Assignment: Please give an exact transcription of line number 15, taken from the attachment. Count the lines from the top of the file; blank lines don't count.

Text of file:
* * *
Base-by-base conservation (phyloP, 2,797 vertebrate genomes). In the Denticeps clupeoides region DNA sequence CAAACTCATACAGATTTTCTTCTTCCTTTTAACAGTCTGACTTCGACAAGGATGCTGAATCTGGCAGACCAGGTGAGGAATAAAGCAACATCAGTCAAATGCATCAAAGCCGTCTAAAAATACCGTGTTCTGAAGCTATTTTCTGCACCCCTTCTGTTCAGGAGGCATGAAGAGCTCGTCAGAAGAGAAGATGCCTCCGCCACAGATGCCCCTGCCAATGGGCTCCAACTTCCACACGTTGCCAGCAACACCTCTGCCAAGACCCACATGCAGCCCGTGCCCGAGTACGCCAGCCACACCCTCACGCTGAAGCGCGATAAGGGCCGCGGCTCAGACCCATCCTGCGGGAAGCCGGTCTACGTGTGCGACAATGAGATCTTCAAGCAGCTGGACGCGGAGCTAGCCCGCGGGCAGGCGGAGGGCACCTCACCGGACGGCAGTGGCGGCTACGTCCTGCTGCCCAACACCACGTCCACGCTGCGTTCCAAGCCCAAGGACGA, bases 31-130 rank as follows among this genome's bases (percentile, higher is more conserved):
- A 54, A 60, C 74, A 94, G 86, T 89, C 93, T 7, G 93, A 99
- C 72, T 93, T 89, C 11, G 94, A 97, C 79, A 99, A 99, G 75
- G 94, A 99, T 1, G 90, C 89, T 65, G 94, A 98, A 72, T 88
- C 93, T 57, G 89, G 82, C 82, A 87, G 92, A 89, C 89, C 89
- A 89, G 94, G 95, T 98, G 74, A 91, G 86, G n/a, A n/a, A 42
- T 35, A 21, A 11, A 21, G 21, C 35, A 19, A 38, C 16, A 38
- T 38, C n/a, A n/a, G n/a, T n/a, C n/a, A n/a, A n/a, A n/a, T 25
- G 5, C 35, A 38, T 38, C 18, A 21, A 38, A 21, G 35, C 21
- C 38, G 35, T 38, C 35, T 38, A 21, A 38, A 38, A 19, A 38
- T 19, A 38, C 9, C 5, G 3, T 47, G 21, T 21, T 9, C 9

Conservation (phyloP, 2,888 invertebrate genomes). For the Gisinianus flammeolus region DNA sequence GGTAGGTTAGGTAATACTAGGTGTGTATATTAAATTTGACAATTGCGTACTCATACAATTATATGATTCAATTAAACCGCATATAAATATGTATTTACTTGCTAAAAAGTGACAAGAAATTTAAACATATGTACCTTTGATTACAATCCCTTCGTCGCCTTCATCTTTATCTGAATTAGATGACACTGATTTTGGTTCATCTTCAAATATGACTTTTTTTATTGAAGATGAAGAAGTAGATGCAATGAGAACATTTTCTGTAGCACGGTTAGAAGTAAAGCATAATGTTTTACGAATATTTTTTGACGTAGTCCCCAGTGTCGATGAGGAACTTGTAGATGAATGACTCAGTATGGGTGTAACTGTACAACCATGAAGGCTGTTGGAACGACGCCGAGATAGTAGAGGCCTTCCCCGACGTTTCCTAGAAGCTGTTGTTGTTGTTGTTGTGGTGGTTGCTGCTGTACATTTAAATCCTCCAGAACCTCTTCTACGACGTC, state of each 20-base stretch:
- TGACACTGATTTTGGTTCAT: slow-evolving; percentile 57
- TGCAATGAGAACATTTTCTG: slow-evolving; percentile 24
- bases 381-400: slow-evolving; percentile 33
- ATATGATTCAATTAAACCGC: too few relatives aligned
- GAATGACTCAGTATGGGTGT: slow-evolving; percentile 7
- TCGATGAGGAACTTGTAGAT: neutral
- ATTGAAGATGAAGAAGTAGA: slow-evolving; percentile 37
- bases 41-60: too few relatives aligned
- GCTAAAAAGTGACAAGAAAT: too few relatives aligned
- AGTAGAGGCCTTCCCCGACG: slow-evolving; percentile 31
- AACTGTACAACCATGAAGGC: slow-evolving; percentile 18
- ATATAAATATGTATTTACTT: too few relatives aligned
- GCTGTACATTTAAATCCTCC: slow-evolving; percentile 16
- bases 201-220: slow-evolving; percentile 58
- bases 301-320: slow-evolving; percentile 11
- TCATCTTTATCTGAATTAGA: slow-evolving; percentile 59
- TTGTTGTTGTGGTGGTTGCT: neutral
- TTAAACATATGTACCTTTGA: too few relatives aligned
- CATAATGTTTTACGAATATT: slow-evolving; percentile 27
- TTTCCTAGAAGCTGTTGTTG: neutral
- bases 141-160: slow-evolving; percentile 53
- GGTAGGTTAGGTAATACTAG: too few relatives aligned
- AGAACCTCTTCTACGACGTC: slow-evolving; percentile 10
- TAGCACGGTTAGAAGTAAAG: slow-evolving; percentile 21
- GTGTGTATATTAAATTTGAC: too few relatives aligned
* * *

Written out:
- bases 381-400: slow-evolving; percentile 33